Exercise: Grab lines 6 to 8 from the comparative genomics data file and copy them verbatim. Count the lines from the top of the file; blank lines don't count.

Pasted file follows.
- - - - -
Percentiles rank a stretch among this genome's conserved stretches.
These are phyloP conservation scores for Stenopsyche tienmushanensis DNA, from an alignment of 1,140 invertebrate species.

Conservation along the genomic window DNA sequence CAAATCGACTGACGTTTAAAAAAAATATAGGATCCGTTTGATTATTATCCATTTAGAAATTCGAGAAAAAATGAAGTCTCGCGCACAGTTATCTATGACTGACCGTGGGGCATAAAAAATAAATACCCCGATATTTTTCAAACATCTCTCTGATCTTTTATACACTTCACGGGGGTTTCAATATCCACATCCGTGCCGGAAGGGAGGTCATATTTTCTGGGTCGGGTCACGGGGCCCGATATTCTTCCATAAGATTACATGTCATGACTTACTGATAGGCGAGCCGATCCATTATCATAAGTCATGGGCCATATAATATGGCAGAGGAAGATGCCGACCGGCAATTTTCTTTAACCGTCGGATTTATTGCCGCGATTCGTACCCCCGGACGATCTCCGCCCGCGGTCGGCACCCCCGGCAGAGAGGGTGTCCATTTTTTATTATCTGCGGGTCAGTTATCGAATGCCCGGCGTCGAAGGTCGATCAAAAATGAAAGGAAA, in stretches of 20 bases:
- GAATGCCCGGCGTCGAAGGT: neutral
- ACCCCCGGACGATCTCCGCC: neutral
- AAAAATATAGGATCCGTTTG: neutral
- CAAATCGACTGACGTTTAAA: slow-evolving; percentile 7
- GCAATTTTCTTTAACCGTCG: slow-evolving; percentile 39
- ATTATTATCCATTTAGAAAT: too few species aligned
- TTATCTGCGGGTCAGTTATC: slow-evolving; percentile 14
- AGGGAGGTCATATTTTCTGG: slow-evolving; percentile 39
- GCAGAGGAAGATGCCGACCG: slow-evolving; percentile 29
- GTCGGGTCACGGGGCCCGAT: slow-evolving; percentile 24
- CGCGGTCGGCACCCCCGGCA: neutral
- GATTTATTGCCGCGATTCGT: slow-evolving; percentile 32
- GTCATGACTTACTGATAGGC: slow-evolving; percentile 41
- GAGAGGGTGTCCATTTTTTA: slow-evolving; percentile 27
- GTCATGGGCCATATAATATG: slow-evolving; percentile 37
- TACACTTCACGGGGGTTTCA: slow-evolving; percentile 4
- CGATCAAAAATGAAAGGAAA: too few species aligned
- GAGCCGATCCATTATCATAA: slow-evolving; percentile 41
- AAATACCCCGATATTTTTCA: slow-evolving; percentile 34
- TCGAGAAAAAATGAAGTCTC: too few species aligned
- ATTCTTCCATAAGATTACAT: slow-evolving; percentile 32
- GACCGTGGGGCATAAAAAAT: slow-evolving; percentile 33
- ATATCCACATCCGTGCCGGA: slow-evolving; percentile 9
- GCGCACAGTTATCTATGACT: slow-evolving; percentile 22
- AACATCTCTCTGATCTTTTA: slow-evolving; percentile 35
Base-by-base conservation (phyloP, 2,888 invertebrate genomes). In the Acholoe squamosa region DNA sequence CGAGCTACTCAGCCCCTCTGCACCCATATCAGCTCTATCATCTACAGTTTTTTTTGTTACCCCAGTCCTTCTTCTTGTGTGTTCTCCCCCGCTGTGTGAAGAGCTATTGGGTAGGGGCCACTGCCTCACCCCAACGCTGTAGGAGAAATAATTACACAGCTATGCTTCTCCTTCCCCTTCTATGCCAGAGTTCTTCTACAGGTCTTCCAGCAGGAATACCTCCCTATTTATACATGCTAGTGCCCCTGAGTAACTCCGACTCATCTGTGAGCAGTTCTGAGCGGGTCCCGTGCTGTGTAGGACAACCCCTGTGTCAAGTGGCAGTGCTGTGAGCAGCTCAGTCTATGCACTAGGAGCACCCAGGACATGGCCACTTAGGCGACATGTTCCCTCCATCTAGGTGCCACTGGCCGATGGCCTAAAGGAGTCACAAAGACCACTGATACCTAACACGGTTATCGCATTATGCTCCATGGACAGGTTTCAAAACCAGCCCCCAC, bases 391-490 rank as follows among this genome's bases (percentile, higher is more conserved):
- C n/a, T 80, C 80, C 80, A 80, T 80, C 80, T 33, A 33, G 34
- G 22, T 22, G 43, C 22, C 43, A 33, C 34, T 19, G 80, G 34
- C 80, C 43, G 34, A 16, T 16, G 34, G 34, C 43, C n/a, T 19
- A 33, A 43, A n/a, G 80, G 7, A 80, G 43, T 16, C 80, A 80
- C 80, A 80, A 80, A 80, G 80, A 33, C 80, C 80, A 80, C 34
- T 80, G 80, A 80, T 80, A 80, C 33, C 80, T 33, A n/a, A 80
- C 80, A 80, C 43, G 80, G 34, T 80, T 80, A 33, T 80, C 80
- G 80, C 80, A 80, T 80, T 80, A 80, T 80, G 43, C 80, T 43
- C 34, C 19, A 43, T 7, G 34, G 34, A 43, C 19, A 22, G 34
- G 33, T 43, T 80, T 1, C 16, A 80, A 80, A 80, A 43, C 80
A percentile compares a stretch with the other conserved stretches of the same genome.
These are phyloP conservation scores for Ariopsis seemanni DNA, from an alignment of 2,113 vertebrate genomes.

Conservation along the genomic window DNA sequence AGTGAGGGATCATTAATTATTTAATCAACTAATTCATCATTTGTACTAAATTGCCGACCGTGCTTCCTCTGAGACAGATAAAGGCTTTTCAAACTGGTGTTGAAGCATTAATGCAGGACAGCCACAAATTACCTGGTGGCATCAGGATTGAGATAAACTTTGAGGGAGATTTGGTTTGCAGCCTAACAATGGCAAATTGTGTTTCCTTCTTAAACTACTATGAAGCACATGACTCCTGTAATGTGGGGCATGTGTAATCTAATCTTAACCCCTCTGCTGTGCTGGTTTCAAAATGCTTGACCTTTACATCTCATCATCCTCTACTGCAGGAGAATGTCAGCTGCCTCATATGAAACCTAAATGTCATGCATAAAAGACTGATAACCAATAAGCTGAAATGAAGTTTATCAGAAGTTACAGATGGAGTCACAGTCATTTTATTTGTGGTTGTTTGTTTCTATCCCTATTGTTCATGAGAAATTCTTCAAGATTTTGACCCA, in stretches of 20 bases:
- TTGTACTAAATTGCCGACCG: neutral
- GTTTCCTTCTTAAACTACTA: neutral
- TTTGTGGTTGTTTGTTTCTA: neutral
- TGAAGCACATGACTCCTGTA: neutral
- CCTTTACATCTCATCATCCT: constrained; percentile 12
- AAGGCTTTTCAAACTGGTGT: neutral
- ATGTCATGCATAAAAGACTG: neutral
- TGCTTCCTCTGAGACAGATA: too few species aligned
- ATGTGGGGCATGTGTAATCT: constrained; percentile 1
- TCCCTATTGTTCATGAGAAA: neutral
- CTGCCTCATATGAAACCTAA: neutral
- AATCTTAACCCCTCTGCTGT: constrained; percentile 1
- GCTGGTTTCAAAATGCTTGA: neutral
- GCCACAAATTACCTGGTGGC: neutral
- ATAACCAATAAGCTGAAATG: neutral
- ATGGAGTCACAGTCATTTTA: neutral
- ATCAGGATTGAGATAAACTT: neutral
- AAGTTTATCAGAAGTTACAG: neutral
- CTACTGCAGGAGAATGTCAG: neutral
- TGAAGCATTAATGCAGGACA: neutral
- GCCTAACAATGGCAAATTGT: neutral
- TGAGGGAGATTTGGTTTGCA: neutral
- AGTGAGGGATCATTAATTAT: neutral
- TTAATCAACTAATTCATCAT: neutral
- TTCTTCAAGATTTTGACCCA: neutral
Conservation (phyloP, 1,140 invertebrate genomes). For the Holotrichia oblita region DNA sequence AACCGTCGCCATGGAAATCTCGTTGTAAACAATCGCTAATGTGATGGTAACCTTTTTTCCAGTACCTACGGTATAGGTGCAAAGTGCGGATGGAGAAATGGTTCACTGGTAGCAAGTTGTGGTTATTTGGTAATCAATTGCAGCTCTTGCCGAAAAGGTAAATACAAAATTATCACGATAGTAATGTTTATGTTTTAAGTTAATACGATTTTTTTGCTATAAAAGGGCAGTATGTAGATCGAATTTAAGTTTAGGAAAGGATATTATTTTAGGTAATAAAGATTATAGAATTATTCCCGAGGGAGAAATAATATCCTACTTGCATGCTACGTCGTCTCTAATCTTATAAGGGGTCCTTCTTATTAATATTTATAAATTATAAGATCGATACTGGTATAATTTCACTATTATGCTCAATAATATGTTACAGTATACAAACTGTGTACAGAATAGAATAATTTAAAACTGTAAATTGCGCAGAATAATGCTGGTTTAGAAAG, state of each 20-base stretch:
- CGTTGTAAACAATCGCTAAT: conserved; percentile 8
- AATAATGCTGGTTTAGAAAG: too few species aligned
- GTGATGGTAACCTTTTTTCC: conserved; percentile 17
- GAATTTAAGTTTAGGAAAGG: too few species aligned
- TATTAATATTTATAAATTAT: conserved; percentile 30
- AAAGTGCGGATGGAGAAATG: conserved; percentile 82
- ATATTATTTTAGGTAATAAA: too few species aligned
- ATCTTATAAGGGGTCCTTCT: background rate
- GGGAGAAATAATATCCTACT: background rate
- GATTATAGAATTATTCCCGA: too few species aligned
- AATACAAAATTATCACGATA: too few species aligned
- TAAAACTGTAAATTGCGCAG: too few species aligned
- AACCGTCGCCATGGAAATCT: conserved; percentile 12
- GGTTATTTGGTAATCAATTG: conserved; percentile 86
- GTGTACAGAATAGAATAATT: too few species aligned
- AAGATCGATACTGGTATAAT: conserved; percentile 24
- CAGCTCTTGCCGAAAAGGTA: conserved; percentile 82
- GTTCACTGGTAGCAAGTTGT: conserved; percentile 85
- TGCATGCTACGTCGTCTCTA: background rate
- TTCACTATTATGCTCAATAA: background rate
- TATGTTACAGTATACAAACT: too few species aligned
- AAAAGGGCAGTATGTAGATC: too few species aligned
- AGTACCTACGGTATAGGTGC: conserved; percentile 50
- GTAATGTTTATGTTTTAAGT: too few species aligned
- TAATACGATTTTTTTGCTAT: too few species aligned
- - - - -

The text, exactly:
- AAAAATATAGGATCCGTTTG: neutral
- CAAATCGACTGACGTTTAAA: slow-evolving; percentile 7
- GCAATTTTCTTTAACCGTCG: slow-evolving; percentile 39